By Juliette Fay
I’m a huge baby about anything scary. I have no idea why people go to horror movies or read violent stories. Honestly, it’s like someone telling me they enjoy eating dirt and offering me a spoonful. Seriously? Whatever for?
Clearly there is a part of the human psyche that enjoys the vicarious adrenaline rush of watching or reading about something terrifying. I do not have that part. And I don’t mind, most of the time. It makes it a lot easier to narrow down my viewing/reading options to a manageable list.
Occasionally it’s a liability, though. When one of my dearest friends handed me Little Bee by Chris Cleave, she said, “You have to read this. The writing is so beautiful and the story is unforgettable.”
Little Bee is gorgeously written, completely masterful, immediately engulfing. Which is why when it got to the parts about why the main character, a young girl, was fleeing from Nigeria, and what unspeakable things had happened to her, her sister and her friends, I felt as if it were happening to me. I’m still slightly traumatized by those images.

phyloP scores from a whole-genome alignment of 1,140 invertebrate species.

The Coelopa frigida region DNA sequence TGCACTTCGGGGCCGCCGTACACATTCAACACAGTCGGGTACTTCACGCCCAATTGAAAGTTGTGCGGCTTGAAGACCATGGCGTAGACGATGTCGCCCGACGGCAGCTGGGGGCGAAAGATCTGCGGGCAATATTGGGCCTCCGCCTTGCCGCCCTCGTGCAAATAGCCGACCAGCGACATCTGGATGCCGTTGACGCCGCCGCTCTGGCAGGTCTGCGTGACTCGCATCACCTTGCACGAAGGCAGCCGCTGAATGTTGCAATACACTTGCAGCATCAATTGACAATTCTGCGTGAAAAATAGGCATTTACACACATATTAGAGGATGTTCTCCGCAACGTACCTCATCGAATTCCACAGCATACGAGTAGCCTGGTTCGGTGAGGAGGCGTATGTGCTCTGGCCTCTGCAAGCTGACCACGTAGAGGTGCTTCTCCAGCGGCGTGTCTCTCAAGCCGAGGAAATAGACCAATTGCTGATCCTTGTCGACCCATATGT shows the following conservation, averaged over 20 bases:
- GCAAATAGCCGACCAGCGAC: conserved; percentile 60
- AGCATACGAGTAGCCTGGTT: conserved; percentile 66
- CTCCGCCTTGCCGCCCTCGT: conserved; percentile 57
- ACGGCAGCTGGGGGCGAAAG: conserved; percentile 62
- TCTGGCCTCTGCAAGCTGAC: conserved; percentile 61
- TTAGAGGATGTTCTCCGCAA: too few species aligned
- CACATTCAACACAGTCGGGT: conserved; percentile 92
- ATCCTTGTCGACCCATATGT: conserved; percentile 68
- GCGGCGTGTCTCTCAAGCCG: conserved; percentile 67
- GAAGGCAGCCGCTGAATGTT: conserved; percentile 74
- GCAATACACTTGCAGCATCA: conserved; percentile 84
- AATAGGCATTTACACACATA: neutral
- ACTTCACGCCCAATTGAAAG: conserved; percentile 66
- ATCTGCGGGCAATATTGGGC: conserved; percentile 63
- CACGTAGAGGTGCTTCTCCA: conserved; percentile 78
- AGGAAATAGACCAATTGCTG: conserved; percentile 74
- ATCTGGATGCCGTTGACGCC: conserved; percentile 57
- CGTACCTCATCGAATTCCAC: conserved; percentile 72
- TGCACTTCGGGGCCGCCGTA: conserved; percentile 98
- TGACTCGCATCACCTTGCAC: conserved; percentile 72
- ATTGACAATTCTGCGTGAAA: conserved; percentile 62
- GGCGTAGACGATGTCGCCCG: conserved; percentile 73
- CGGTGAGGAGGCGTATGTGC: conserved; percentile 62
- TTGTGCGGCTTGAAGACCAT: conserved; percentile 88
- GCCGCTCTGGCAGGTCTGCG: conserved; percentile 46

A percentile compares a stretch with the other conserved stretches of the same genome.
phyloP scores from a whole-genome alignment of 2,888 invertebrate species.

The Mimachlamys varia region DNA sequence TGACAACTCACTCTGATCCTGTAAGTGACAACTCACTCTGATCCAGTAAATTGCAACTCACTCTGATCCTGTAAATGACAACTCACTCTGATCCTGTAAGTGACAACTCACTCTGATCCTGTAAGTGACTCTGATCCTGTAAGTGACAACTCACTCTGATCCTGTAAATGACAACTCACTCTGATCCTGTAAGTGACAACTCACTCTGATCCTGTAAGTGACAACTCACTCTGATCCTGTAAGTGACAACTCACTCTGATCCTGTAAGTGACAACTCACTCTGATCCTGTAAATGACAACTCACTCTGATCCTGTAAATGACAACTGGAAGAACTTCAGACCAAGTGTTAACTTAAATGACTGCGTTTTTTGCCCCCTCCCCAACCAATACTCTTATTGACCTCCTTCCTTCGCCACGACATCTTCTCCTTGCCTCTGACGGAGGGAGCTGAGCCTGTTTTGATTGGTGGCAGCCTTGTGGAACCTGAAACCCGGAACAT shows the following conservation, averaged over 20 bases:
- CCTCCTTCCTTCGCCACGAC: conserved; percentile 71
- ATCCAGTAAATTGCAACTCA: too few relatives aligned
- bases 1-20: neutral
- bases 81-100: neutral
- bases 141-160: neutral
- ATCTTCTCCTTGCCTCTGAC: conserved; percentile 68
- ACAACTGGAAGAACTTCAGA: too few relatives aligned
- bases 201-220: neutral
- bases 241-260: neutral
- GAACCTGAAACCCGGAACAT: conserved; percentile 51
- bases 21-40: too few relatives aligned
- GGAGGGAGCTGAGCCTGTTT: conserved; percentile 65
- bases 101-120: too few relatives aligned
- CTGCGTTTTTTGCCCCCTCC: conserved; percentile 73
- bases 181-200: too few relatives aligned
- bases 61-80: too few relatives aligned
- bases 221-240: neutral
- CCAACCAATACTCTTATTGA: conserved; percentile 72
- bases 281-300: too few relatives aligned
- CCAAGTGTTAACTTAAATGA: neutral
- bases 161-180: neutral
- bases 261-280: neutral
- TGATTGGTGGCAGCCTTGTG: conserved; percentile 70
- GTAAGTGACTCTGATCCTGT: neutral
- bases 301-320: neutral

“How could you tell me to read this?” I asked my friend. “You know I can’t handle that stuff!”
So when I decided that Sean Doran, the protagonist of my new novel The Shortest Way Home, would be a nurse who had tended to the poorest of the poor in some of the most degraded, dangerous places of the world, I knew I was in for a tough time. I would be researching and writing about the worst kind of horror—the suffering of children. … Continue Reading